Here's the tank I use for babies. Right now with 6 mo old spotted turtles who are the least capable aquatic turtle at swimming, but do just fine in the deeper water with plenty of fake plants to climb to the surface if needed. I use garlands of plastic fake plants I get at Michaels and also keep water lettuce which I constantly have to thin out weekly.

View attachment 284962
Thank you! All the conflicting information gets so confusing so I was curious what others did who had them/bred them. I’ll look into bigger gravel, I just don’t want the little guy to eat some of it.
 

AllieKat1997

Member
Joined
Aug 30, 2018
Messages
87
Location (City and/or State)
Missouri
When I kept little H2O turtles I took them out to feed them in a shallow hand washing basin. You might want an under gravel filter to help keep the tank clean.
It seems controversial to remove turtles from their tanks to feed but I’ve already decided I’m 100% doing this! I saw how absolutely filthy their tanks can get if you fed them in their tanks and I want to help avoid this. Thanks so much for your advice!
 

mark1

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Dec 31, 2015
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Location (City and/or State)
ohio
the only time I wouldn't do it , is if the turtle was not acclimated to it's environment and wouldn't eat when put in an even stranger place …….on timid turtles you need to put a not to large container in a not wide open spot , provide cover in or over the container and leave them in there long enough to settle down , could be an hour or more …. once they get used to it , I couldn't understand what would be controversial about it …….
 

Markw84

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5 Year Member
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Joined
Jan 17, 2012
Messages
3,577
Location (City and/or State)
Sacramento, CA (Central Valley)
I keep more turtles than generally "recommended" in my tanks as I hatch quite a few turtles each year. I have never had a problem with tanks getting too dirty and always feed the turtles in their tank. To me the main problem I see is most people do not provide adequate filtration. You need to oversize filters when keeping turtles. On my 40 gallon tank that is 1/2 filled, pictured above, I use an external canister filter rated for 50 gallons. The external canister filters are the only way I will go with turtle tanks. They are easy to clean, as you simply shut the valve and disconnect the hose manifold, then take the canister to clean. I only need to do this about once a month. I vacuum the bottom substrate about one every 2 months with a tank siphon. The water stays perfectly clean. I keep 2 small plecostomus in the tank and they do a great job of k eeping the algae clean from the glass. A group of 8-10 mosquito fish also help pick up left over food scraps. The large amount of water lettuce also helps with keeping algae growth down. Since the UV lights we use dramatically encourages algae growth, this much be accounted for.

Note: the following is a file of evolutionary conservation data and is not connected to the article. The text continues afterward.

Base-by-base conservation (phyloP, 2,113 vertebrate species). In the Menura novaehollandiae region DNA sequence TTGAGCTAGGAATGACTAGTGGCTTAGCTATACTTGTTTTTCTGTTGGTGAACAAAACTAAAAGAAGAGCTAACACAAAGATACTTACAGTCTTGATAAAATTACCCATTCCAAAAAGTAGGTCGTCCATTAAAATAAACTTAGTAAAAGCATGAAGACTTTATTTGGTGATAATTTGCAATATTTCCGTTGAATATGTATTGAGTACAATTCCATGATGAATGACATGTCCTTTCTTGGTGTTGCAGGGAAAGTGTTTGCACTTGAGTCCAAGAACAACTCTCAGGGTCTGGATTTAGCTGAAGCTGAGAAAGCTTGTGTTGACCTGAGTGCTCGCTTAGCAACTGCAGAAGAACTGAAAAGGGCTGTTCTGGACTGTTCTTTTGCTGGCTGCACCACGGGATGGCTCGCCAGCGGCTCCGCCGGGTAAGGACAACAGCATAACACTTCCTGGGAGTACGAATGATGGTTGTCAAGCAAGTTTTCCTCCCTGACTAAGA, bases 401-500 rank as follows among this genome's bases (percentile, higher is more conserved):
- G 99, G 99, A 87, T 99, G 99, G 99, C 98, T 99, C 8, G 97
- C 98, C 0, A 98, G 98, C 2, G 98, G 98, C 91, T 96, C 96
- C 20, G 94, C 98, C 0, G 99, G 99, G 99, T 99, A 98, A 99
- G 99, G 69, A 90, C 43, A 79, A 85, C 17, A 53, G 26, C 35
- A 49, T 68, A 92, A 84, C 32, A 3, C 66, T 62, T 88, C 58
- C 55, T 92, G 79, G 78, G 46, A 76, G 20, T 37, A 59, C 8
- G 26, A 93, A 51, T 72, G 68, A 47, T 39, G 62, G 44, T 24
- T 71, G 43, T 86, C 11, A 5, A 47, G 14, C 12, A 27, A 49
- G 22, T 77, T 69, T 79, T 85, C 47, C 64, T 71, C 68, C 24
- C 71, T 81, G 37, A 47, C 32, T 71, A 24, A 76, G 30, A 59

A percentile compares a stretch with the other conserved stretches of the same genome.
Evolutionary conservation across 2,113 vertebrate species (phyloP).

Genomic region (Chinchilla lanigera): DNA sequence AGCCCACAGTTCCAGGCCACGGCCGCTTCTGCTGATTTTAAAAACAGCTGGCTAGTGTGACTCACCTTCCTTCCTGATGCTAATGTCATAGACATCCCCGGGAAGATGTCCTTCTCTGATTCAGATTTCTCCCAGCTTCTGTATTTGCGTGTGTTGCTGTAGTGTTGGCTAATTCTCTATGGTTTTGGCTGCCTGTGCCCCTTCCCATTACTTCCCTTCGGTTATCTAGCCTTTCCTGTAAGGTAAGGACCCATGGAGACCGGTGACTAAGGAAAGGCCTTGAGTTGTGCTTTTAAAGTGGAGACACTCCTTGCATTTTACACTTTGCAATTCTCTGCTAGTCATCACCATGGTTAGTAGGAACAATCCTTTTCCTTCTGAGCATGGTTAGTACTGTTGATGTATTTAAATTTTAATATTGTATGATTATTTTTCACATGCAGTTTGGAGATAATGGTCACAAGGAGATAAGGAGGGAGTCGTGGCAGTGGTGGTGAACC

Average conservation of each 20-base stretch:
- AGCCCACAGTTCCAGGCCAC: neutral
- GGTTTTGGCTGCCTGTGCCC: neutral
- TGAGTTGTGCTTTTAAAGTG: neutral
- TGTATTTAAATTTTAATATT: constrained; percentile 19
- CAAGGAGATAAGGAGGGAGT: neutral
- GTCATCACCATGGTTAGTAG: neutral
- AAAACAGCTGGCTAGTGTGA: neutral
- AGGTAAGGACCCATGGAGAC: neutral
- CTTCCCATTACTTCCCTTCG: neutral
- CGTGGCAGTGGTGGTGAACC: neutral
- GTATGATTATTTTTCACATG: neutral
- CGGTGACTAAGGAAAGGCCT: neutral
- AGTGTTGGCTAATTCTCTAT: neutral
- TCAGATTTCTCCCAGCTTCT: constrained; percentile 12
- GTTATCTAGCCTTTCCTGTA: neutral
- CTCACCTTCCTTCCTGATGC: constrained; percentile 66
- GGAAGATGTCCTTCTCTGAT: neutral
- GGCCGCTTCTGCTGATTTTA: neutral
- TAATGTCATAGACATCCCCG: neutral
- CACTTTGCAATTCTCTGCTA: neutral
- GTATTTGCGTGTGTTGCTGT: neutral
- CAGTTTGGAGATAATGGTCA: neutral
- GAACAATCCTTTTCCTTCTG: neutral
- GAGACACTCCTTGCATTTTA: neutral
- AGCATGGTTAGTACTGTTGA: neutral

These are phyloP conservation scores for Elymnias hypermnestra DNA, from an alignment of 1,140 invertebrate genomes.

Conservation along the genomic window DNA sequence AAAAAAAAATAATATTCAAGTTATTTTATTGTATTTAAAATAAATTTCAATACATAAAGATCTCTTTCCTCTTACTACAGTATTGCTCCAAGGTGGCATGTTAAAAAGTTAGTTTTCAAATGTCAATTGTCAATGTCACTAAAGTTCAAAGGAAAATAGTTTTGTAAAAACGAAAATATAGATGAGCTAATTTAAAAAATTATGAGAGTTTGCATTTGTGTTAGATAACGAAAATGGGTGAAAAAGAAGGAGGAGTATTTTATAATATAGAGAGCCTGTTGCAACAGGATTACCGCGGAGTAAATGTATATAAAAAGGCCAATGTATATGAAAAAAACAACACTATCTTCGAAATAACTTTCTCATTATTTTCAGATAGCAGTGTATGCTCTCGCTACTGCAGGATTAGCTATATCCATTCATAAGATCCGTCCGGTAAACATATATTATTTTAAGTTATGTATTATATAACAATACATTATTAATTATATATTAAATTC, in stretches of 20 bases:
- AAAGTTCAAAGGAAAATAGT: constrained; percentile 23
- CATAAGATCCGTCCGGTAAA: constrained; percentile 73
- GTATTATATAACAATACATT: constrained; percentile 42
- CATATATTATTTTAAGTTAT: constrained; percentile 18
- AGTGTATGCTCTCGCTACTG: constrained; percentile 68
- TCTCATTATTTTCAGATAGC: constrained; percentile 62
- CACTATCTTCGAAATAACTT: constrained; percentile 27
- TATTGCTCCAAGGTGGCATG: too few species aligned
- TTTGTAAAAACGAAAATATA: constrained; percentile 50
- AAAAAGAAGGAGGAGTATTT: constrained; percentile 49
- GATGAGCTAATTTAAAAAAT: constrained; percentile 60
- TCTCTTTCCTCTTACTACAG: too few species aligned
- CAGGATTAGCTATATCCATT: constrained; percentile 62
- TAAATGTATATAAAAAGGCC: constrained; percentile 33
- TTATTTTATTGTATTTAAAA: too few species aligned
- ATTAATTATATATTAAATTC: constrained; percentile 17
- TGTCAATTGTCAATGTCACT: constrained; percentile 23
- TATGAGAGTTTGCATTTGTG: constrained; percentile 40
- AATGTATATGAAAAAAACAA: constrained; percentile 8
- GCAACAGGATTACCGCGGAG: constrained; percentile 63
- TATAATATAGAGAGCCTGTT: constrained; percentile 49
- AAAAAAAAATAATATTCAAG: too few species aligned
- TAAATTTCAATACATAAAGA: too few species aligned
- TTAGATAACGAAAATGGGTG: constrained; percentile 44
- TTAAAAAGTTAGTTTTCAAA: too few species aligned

I have a 75 gallon tank I keep 80% full set up the exact same way with a Fluval 406 filter. I keep about 15 2" - 3" turtles in that tank. Another tank I built myself out of PVC with an acrylic front that has a 5ft x 2 ft footprint and 8" of water is in my tortoise room and set up identically.

All require only 10 minutes of maintenance once a month max.

Tank in tortoise room this morning. Nothing done but feeding and topping off water that evaporates - no maintenance in last 7 weeks now!

IMG_0005.jpg

Here's the 75 gal tank in my office this morning. I haven't done anything maintenance wise in at least 7 weeks to this thank either.

IMG_0004.jpg
 

Moozillion

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5 Year Member
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Joined
Apr 26, 2012
Messages
10,307
Location (City and/or State)
Louisiana, USA